Below is the text from my remarks here in the UK. Variations on these remarks were given at Above Bar Church in Southampton, UK, and St. Martin-in-the-Fields Church at Trafalgar Square in London, and at several private events in London with government and religious leaders. These remarks have been edited for clarity, and to adjust for sections of my remarks that had been committed to memory. In the interest of getting these remarks posted, they have not been fully edited for proper punctuation and grammar, and so further edits may be made in the coming days as time allows. I typically do not share speech transcripts like this, but I am making an exception in this case per the requests of event attendees, as well as my belief that the ideas present here, however adequately or inadequately articulated, are important for the church and society. Thanks for reading.
We are gathered here in this beautiful church, a haven of sorts in the heart of one of the world's most historic and grand cities, a place we can go to pray and worship and learn about God. This is important anywhere, in a city like London or Washington D.C. where I live, cities where the whispers of God can be lost amidst the hustle and bustle, the pure busyness of it all.
But we do not go to church to escape the here and now. The church is not just a haven, but an embassy. It is from a place like this, a community like this, that we can be sent out to our neighborhoods, to be salt and light for our nation and for the world.
This public potential of faith has not always been fully lived out by people of faith, nor has it always been fully appreciated by secular institutions and, principally, government.
It was out of this sense that government wasn't properly working with and tapping into the potential of faith communities that the office I worked at in The White House was created.
I served in The White House for the first three-and-a-half years of the Obama Administration. Previous to that, I was a part of the faith outreach team for the 2008 election, and I had the honor of leading faith outreach for the President’s re-election campaign. From those five years at the center of power in our nation’s politics, I was able to see up-close some of our nation’s finest minds try to tackle some of our most pressing policy challenges. I was inspired by much of what we were able to achieve, and humbled by the moments, opportunities and accomplishments that I was able to be a part of bringing to fruition. Getting the adoption tax credit finalized, and helping the Administration bolster the fight to end modern slavery; the election of our nation’s first African-American President, and the President’s various remarks on the intersection of faith and American life.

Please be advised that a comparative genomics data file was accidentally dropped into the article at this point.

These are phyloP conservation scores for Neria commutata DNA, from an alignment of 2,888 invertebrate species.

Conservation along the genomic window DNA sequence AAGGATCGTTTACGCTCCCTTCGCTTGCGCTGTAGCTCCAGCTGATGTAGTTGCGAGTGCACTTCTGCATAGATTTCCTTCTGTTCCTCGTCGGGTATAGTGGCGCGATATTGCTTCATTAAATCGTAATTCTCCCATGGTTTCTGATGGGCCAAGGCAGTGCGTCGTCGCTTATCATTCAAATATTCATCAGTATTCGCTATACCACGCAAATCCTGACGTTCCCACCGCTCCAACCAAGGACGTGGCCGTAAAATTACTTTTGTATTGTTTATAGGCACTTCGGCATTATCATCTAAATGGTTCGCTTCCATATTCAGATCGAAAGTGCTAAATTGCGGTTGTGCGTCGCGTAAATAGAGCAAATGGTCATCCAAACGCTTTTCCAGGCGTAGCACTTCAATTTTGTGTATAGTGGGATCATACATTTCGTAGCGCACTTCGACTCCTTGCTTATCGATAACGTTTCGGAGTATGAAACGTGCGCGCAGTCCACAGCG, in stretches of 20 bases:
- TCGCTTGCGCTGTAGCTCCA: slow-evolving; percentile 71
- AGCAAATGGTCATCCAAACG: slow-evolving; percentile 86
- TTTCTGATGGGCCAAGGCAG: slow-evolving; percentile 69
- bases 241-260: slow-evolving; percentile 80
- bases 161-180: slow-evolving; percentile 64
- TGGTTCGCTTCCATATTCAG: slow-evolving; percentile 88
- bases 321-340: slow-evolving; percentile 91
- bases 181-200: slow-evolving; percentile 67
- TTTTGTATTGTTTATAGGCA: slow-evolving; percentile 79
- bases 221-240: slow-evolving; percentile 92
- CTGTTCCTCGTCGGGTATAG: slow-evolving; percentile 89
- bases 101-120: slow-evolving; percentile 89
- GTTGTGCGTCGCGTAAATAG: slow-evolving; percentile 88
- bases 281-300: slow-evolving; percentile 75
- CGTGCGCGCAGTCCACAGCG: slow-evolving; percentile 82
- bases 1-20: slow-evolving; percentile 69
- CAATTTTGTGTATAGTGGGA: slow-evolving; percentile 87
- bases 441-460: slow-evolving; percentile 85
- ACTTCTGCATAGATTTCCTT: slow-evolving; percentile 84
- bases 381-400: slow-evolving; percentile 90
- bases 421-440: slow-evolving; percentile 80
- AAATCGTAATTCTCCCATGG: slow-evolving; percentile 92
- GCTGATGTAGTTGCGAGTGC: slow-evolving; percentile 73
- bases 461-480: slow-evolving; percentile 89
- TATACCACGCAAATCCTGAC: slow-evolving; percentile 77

President Obama has his own deep history working with faith groups. In fact, it was the Catholic Campaign for Human Development that gave Barack Obama his first job working as a community organizer on the Southside of Chicago. It was there that the President not only learned how faith, so close to people's lives, so woven into the fabric of communities, could help people make it through the worst of times with not only spiritual support, but concrete, practical supports. It was with these churches that the famous community organizer did his organizing. He carried these experiences with him.
So it was no surprise to those who knew him that in August 2008, in the heat of his presidential campaign, that he delivered a speech on these issues where he committed to continue the faith-based office in The White House. This is what he said:
You see, while these groups are often made up of folks who’ve come together around a common faith, they’re usually working to help people of all faiths or of no faith at all. And they’re particularly well-placed to offer help. As I’ve said many times, I believe that change comes not from the top-down, but from the bottom-up, and few are closer to the people than our churches, synagogues, temples, and mosques.
That’s why Washington needs to draw on them. The fact is, the challenges we face today – from saving our planet to ending poverty – are simply too big for government to solve alone. We need all hands on deck.
All hands on deck.
And so when Barack Obama entered The White House in January 2009, this is the approach that we took. I had the honor of serving in The White House Office of Faith-based and Neighborhood Partnerships for the President's first three-and-a-half years in office.
We came into a pretty impressive and unique structure. The White House faith-based office is the only office in The White House with a direct management relationship with staff in other federal agencies.